Hair, Skin, Nails : Nourish Skin from Within: Protect Against Photodamage

In addition to looking great on the outside, healthy skin has the ability to respond to challenges that would otherwise undermine its structure and function. One of the biggest everyday challenges, especially during the summer, is photodamage, or exposure to ultraviolet (UV) light from the sun.

Some UV exposure is essential for good health -- UV light aids in vitamin D synthesis, and vitamin D is crucial for virtually all aspects of health. But while the skin has antioxidant systems to combat the free radicals produced by UV exposure, excessive exposure can lead to damage. Sunburn is the most common form of photodamage. Prolonged exposure may cause permanent damage, including wrinkles, sagging skin, changes in texture, skin discoloration, and even abnormal growths such as melanomas.

Skin cancer is the most common cancer in the U.S., and the danger becomes greater during the long days of summer when you spend more time in the sun. Prevention is the first line of defense against melanomas and other types of photodamage. First and foremost, use a broad-spectrum (at least SPF 30) that protects against both UVA and UVB rays. Apply it generously to the arms, legs, neck and face, and don't forget your ears, hands, and feet. Reapply every two hours or more often if you're in and out of the water.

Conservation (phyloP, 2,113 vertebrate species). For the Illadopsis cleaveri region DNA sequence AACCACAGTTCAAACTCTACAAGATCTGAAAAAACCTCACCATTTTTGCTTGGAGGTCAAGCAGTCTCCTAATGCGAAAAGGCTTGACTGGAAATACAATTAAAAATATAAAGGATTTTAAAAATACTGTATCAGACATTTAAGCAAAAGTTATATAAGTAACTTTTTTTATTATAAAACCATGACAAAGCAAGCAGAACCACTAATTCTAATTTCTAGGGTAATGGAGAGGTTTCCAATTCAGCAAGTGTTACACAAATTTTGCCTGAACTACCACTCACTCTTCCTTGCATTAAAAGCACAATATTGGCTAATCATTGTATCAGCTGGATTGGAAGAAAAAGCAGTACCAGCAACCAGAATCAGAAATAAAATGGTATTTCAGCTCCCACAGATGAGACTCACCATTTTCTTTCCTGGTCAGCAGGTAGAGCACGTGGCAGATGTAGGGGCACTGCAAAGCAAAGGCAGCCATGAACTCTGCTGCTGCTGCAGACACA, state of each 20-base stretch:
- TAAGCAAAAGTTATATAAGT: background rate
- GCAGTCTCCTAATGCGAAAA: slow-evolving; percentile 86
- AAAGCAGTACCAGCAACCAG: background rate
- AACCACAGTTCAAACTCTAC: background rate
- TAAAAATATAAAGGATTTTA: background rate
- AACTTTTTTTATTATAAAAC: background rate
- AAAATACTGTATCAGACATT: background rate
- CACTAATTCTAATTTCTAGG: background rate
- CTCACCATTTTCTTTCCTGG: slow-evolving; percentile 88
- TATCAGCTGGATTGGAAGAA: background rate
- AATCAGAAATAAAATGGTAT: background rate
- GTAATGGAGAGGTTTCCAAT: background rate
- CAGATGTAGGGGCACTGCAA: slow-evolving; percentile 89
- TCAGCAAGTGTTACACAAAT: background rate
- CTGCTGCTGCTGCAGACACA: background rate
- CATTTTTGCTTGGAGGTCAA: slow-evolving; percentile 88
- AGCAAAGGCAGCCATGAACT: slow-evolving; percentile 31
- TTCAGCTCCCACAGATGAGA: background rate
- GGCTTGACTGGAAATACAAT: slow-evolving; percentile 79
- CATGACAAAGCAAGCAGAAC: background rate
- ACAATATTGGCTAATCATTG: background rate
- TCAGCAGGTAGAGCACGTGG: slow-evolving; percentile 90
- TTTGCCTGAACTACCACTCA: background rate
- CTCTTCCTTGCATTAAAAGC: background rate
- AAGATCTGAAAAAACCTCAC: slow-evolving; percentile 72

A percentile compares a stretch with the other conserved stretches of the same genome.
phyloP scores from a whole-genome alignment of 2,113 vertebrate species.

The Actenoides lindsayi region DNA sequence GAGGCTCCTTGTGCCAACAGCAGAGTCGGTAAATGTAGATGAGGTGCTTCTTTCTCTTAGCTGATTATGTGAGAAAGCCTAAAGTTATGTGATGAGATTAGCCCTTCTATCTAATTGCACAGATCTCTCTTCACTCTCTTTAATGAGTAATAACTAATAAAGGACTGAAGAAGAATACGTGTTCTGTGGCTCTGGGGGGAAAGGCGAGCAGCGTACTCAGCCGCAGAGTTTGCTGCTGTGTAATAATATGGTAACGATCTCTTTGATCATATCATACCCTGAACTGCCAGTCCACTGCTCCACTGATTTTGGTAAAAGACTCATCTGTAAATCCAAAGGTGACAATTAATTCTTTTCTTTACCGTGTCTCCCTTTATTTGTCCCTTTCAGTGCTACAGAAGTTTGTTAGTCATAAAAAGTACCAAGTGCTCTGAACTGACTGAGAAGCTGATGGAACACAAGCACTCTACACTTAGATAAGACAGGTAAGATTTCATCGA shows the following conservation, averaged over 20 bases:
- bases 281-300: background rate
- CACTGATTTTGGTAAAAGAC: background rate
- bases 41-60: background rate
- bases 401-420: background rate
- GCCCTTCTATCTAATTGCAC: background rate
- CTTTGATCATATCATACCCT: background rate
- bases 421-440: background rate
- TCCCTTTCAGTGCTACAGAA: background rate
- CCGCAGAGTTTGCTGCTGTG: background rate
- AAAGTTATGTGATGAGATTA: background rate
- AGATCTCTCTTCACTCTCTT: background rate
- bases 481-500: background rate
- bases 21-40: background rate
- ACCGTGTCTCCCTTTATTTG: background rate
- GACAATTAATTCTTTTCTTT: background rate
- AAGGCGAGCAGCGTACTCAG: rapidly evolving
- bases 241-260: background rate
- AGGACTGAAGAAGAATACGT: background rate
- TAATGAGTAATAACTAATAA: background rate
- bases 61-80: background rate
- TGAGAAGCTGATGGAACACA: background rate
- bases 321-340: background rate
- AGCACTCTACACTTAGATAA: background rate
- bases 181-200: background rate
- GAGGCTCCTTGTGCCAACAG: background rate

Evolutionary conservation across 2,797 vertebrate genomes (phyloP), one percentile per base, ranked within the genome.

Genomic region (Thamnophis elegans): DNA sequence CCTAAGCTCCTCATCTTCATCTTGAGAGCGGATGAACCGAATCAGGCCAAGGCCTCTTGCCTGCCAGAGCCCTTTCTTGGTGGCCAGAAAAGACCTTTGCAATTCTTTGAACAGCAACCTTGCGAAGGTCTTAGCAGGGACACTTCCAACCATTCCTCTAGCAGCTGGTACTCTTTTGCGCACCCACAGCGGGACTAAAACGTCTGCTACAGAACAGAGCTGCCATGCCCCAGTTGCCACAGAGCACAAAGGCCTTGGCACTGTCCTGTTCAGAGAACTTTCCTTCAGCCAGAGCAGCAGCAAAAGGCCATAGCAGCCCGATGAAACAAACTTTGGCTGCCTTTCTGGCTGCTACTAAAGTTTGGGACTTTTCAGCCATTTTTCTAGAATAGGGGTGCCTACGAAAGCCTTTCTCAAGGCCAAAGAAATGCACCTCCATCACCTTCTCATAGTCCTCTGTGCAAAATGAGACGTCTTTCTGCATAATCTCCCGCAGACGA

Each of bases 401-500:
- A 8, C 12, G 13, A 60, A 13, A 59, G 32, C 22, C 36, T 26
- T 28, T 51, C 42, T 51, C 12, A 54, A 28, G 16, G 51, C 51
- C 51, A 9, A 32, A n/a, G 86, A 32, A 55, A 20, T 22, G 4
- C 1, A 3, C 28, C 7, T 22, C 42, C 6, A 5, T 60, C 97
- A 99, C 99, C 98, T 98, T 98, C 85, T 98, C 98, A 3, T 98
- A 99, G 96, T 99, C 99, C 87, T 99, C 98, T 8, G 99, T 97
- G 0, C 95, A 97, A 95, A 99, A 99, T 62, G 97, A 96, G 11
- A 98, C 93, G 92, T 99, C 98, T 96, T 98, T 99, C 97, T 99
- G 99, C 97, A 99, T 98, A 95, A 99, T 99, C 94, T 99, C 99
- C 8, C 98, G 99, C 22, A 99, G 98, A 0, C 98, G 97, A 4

Create healthy skin from within to help your body cope with external challenges that cause photodamage. A variety of vitamins, minerals, and other nutrients will help enhance immune function and protect the cells. Selenium is a powerful free-radical scavenger that helps protect against UV damage. Vitamins A and C are also potent antioxidants, while vitamin E promotes healing and tissue repair. Essential fatty acids promote skin health and are essential for protecting the cells.

Sensible sun exposure combined with skin-protective supplements will help bolster your defenses against all types of photodamage, from a mild sunburn to more serious melanomas. To learn more about skin cancer and protecting your skin from the sun's rays, visit the American Cancer Society, www.cancer.org/sunsafety.
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